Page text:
Porter prefabricated iron store_North Fitzroy_March 2010
Statement of Significance
Last updated on - March 16, 2010
What is significant?
The Porter prefabricated iron store was manufactured in England, probably between 1853 and 1856, by John Henderson Porter, an early innovator of galvanised corrugated iron buildings and the major manufacturer in the mid-nineteenth century. He established his business in London, and from at least 1839 was exporting various iron products, such as portable iron fences and bedsteads, around the world. He was manufacturing prefabricated iron buildings, including lighthouses and other industrial buildings, from about 1842. In 1850 he transferred his works to Birmingham and by c1853 he had entered into a short-term partnership, Porter Brothers & Stuart, but seems to have discontinued his business by 1856. The date of manufacture, original owner, location, and use of the Porter building now at North Fitzroy are unknown, but it was probably manufactured between 1853 and 1856 and appears to have been moved to its present location from elsewhere.
The Porter prefabricated iron store is a free-standing rectangular-plan shed with a cast and wrought iron frame of standardised components bolted together, is clad with heavy gauge vertical corrugated iron of 5¼ inch (135 mm) pitch, and has a segmental arched corrugated iron roof. It was designed as a modular structure of three equal bays, and is 9.25 m long, 6.1 m wide and 4.02 m high to the top of the roof. At each corner are external wrought iron angle posts, and internally along the long side of the building are two cast iron stanchions, cruciform in section with flanges to allow for the connection of horizontal girts at three levels. The stanchions are branded 'J H PORTER BIRMINGHAM'. A perimeter roof purlin supports the curved iron roof. Three walls of the building are intact, but the wall on the south side has been removed and replaced with a wire mesh gate. In each short side is a centrally-located door with a window above. In the west end wall on either side of the door are two twelve-pane cast iron sash windows with external sheet iron shutters. At the top of one frame is the brand name 'PORTER BROTHERS & STUART BIRMINGHAM'. The building is painted internally and externally. The former fifteen-pane timber sash window in the west end has been replaced by a plain glazed window.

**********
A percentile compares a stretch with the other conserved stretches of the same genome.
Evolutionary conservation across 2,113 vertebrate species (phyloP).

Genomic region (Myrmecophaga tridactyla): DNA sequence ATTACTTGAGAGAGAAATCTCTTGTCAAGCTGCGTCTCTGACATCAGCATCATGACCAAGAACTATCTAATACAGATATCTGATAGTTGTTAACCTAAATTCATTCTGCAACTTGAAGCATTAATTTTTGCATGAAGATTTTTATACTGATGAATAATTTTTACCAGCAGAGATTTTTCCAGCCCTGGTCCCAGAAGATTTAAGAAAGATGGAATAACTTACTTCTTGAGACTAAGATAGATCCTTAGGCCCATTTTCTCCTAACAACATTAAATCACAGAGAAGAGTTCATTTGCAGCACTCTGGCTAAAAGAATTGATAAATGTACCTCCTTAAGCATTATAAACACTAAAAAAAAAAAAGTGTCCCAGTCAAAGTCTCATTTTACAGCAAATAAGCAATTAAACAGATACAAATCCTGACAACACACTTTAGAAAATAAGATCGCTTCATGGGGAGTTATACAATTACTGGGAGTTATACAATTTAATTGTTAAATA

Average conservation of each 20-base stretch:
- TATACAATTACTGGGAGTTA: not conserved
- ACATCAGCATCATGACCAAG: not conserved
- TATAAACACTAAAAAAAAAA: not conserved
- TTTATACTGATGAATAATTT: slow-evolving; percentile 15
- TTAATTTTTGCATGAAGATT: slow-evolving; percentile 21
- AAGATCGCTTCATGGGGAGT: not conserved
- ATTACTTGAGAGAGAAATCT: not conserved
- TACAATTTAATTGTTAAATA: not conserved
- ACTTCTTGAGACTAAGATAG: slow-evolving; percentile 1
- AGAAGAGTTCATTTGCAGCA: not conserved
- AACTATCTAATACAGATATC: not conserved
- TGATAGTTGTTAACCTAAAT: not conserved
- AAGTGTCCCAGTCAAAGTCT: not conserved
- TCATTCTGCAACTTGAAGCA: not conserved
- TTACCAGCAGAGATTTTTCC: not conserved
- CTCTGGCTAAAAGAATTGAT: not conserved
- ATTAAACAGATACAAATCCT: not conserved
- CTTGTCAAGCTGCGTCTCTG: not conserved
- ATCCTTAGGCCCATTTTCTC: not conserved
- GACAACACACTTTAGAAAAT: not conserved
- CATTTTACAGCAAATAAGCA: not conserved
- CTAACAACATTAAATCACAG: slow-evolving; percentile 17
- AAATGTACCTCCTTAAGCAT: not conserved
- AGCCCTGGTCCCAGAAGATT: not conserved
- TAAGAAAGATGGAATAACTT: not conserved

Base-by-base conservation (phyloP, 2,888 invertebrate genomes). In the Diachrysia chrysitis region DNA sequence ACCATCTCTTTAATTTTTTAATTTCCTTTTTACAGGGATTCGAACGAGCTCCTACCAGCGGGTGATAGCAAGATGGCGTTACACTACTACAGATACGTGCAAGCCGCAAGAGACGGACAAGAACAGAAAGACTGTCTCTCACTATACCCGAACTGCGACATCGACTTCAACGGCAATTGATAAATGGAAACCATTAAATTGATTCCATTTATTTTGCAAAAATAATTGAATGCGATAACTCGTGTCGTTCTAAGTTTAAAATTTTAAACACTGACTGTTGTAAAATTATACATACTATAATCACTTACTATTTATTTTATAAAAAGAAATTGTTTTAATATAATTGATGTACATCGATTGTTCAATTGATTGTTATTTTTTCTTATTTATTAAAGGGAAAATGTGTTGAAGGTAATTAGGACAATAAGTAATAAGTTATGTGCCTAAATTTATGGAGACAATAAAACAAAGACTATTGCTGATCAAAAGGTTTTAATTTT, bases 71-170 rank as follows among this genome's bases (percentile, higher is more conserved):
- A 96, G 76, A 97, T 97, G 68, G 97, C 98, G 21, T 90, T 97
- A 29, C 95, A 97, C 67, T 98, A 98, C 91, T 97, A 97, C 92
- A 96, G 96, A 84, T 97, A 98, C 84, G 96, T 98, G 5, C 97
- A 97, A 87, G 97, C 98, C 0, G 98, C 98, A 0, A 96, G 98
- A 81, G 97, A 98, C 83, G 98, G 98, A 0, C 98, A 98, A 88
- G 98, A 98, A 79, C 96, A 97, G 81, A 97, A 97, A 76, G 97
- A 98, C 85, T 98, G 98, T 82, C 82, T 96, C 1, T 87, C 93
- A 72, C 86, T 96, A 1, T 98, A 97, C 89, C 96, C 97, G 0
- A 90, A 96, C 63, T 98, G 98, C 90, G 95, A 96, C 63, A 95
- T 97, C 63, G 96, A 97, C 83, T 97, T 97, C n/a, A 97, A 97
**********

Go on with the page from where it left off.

How is it significant?
The Porter iron store is of historical and technical significance to the state of Victoria.
Why is it significant?
The Porter prefabricated iron store is historically significant as a now rare example of the many prefabricated iron buildings which were imported into Victoria during the Victorian gold rushes. It is a reflection of the economic and social conditions in the early 1850s, when there was a great increase in population and a rush of labour to the goldfields, and both labour and building materials were scarce. It is an early example of the use of a building material, galvanised corrugated iron, which was to become closely linked with Australian building, especially for utilitarian buildings.
The Porter prefabricated iron store is technically significant as a now rare example of the early use of galvanised corrugated iron for the manufacture of prefabricated buildings, and of the prefabrication system of the major English manufacturer J H Porter. Most of the early manufacturers of corrugated iron buildings were British, and J H Porter was an early innovator of such buildings, and probably the first prefabricator. The Porter prefabricated iron store is the only known surviving example in Victoria of a prefabricated iron building manufactured by J H Porter which is still standing. It is significant as an example of a prefabricated structure with an arched roof, a form with which Porter is particularly associated.
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Porter Prefabricated Iron Store